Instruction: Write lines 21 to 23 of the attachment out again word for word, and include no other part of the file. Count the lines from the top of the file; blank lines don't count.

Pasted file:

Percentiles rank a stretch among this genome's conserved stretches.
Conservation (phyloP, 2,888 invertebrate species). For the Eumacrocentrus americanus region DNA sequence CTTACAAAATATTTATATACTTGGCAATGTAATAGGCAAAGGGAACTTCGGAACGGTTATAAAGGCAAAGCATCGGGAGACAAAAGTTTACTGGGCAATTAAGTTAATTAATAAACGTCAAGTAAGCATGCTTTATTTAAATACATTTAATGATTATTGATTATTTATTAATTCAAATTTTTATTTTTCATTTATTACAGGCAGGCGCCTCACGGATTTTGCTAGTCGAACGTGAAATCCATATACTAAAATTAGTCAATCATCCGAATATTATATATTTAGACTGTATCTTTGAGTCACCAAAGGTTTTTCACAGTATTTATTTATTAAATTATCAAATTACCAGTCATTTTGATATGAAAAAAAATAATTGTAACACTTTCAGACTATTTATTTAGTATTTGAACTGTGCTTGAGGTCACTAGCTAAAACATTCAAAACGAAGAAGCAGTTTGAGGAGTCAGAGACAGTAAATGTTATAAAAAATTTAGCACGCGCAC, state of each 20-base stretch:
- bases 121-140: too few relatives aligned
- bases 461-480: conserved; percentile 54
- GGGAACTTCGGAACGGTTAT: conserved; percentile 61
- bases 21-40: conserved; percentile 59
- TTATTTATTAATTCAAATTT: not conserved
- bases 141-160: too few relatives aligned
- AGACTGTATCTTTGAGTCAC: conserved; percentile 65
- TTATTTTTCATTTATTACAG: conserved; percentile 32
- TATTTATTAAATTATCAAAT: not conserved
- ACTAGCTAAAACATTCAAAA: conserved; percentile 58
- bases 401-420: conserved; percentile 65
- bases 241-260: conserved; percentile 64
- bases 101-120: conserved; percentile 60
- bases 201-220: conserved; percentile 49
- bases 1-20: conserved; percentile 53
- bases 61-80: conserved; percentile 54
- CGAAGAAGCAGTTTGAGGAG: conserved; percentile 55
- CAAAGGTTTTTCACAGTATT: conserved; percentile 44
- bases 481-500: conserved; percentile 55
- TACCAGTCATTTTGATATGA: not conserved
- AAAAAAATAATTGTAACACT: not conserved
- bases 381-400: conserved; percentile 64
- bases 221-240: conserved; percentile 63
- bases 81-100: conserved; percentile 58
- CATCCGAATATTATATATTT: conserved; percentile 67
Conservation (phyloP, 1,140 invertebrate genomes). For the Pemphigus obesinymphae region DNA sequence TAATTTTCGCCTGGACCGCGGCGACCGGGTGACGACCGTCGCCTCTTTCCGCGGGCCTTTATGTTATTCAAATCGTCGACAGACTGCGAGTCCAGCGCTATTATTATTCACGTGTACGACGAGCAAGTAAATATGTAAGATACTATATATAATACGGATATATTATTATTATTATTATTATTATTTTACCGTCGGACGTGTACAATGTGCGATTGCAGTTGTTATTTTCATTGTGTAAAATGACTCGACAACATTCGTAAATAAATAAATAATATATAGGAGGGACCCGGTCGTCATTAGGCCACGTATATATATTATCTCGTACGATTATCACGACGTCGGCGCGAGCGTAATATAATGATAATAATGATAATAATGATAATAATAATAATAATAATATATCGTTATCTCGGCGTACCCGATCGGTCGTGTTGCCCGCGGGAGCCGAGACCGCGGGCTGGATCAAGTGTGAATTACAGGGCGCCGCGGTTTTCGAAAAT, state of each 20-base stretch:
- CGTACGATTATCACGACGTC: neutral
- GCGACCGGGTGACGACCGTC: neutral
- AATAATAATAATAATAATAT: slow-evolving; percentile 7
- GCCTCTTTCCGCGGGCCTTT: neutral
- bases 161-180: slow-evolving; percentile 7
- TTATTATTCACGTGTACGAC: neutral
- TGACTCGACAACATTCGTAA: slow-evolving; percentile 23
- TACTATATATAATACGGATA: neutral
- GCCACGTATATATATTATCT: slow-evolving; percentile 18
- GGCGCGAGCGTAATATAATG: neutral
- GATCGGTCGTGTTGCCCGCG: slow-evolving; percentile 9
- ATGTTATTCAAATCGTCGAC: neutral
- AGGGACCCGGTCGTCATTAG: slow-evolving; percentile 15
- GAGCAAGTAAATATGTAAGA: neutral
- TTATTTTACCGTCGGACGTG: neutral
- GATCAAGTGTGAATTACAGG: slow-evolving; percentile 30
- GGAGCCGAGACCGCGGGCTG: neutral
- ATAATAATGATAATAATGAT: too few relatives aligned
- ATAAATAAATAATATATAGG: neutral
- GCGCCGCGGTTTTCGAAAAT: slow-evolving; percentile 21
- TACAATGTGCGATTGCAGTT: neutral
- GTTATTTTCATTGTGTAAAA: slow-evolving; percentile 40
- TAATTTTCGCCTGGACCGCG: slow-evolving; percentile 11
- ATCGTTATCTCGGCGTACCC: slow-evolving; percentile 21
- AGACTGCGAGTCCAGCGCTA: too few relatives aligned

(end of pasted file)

- bases 481-500: conserved; percentile 55
- TACCAGTCATTTTGATATGA: not conserved
- AAAAAAATAATTGTAACACT: not conserved